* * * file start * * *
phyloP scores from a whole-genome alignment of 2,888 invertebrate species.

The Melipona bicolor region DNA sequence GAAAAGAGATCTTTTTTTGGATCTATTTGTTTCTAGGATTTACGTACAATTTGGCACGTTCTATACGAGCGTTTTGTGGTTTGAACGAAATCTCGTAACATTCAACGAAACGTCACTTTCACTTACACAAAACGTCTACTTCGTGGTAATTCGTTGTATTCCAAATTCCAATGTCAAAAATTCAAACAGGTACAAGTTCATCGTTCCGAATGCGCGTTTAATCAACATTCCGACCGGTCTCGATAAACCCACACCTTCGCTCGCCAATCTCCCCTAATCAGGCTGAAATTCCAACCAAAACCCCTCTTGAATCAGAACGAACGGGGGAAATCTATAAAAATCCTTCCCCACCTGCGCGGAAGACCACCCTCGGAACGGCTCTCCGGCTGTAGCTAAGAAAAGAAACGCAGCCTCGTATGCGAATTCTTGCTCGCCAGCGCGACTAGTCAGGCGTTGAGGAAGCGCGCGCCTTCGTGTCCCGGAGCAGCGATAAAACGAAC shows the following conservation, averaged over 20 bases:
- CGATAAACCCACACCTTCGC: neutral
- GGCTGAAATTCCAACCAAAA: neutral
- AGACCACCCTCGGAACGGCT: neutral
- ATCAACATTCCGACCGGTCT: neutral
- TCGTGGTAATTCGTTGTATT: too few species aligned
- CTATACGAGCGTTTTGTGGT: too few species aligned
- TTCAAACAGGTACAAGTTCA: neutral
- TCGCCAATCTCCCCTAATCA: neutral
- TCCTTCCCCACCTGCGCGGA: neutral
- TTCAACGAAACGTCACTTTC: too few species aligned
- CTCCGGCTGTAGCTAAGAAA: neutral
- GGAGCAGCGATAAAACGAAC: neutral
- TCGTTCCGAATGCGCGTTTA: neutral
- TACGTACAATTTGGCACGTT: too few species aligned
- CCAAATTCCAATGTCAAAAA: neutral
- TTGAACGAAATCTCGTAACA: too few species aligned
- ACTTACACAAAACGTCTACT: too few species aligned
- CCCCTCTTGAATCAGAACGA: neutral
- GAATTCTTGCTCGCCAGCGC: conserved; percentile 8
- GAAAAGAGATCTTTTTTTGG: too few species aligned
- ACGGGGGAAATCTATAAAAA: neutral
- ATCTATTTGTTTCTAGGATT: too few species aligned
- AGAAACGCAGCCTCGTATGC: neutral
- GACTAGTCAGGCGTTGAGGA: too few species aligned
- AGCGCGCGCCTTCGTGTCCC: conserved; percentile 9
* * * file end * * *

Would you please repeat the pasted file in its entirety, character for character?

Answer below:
phyloP scores from a whole-genome alignment of 2,888 invertebrate species.

The Melipona bicolor region DNA sequence GAAAAGAGATCTTTTTTTGGATCTATTTGTTTCTAGGATTTACGTACAATTTGGCACGTTCTATACGAGCGTTTTGTGGTTTGAACGAAATCTCGTAACATTCAACGAAACGTCACTTTCACTTACACAAAACGTCTACTTCGTGGTAATTCGTTGTATTCCAAATTCCAATGTCAAAAATTCAAACAGGTACAAGTTCATCGTTCCGAATGCGCGTTTAATCAACATTCCGACCGGTCTCGATAAACCCACACCTTCGCTCGCCAATCTCCCCTAATCAGGCTGAAATTCCAACCAAAACCCCTCTTGAATCAGAACGAACGGGGGAAATCTATAAAAATCCTTCCCCACCTGCGCGGAAGACCACCCTCGGAACGGCTCTCCGGCTGTAGCTAAGAAAAGAAACGCAGCCTCGTATGCGAATTCTTGCTCGCCAGCGCGACTAGTCAGGCGTTGAGGAAGCGCGCGCCTTCGTGTCCCGGAGCAGCGATAAAACGAAC shows the following conservation, averaged over 20 bases:
- CGATAAACCCACACCTTCGC: neutral
- GGCTGAAATTCCAACCAAAA: neutral
- AGACCACCCTCGGAACGGCT: neutral
- ATCAACATTCCGACCGGTCT: neutral
- TCGTGGTAATTCGTTGTATT: too few species aligned
- CTATACGAGCGTTTTGTGGT: too few species aligned
- TTCAAACAGGTACAAGTTCA: neutral
- TCGCCAATCTCCCCTAATCA: neutral
- TCCTTCCCCACCTGCGCGGA: neutral
- TTCAACGAAACGTCACTTTC: too few species aligned
- CTCCGGCTGTAGCTAAGAAA: neutral
- GGAGCAGCGATAAAACGAAC: neutral
- TCGTTCCGAATGCGCGTTTA: neutral
- TACGTACAATTTGGCACGTT: too few species aligned
- CCAAATTCCAATGTCAAAAA: neutral
- TTGAACGAAATCTCGTAACA: too few species aligned
- ACTTACACAAAACGTCTACT: too few species aligned
- CCCCTCTTGAATCAGAACGA: neutral
- GAATTCTTGCTCGCCAGCGC: conserved; percentile 8
- GAAAAGAGATCTTTTTTTGG: too few species aligned
- ACGGGGGAAATCTATAAAAA: neutral
- ATCTATTTGTTTCTAGGATT: too few species aligned
- AGAAACGCAGCCTCGTATGC: neutral
- GACTAGTCAGGCGTTGAGGA: too few species aligned
- AGCGCGCGCCTTCGTGTCCC: conserved; percentile 9